It’s also much lower than some universities similar to McMaster. The Asset Management Plan compared Mac to Ottawa and Western, universities of similar size, and found that even back in 2011, they were budgeting $26M and $11M respectively towards DM.
The insufficiency of the current budget is known to administrators. “Based on what we have here, the current funding we agreed to, we’re not looking at making a dip or a dive in the deferred maintenance. It will continue to rise actually, but it will rise at a slower pace,” said Attalla.
So it’s more, but still not enough. Attalla acknowledges this, but emphasizes the complicated nature of budgeting for a large institution like McMaster. “The university needs to make decisions. There are lots of unfunded priorities […] but you need dollars to fund them. The agreed-to level of funding here takes into consideration the other pressures we have somewhere else in the university,” he said.
“The hope is that after we deal with our current pressure, hopefully five years from now we’ll be able to increase 10M dollars even more to reach some other universities.”
MSU President David Campbell echoed that sentiment. “Very understandably, often deferred maintenance comes up against academic priorities, and sometimes rightly so. The maintenance becomes deferred because there are more pressing priorities. And I think everybody would agree that that is a necessary thing sometimes,” he said.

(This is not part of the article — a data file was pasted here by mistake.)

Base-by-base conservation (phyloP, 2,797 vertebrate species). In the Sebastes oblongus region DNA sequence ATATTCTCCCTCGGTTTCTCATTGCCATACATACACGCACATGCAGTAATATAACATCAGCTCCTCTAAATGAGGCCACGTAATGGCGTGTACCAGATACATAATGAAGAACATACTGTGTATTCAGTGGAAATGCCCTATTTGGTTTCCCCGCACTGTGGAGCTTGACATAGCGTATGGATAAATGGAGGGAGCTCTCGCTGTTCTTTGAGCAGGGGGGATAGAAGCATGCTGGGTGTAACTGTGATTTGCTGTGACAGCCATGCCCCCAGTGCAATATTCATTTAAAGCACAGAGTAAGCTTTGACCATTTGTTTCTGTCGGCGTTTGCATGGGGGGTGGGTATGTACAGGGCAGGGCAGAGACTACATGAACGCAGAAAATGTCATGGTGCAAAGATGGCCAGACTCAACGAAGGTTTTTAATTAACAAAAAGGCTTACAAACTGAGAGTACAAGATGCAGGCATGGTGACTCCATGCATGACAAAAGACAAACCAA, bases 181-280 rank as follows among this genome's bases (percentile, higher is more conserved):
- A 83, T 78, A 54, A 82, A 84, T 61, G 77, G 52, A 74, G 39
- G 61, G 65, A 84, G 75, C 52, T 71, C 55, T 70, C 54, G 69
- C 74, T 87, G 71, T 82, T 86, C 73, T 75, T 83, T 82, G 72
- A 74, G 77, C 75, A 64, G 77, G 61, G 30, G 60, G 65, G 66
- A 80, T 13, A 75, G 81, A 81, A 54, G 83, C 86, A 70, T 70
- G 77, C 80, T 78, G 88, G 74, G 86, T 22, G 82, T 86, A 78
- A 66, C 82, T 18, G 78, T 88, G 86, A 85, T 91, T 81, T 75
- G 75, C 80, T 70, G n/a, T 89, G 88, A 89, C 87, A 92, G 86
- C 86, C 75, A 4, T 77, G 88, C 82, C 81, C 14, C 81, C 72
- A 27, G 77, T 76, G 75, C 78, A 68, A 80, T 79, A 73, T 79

“But it’s when you start getting into these critical priorities like ‘in the next 12 months this wall might fall down but we can’t find the money to fix it.’ That critical aspect is when it needs to be addressed right away.”
The Asset Management Plan defines components as critical “if they are still in operation and are operating beyond their designed and useful life […] It is important to note that McMaster’s total DM backlog classified as critical amounts to $28.86 million and by definition should be corrected within the next year.” Accounting for the recent budget increase, the difference between needed critical repairs and funding is $24M, not including components that may have decayed to become critical since the report was released.
That means that McMaster is running with at least $24M of its equipment and buildings operating beyond their intended lifespan.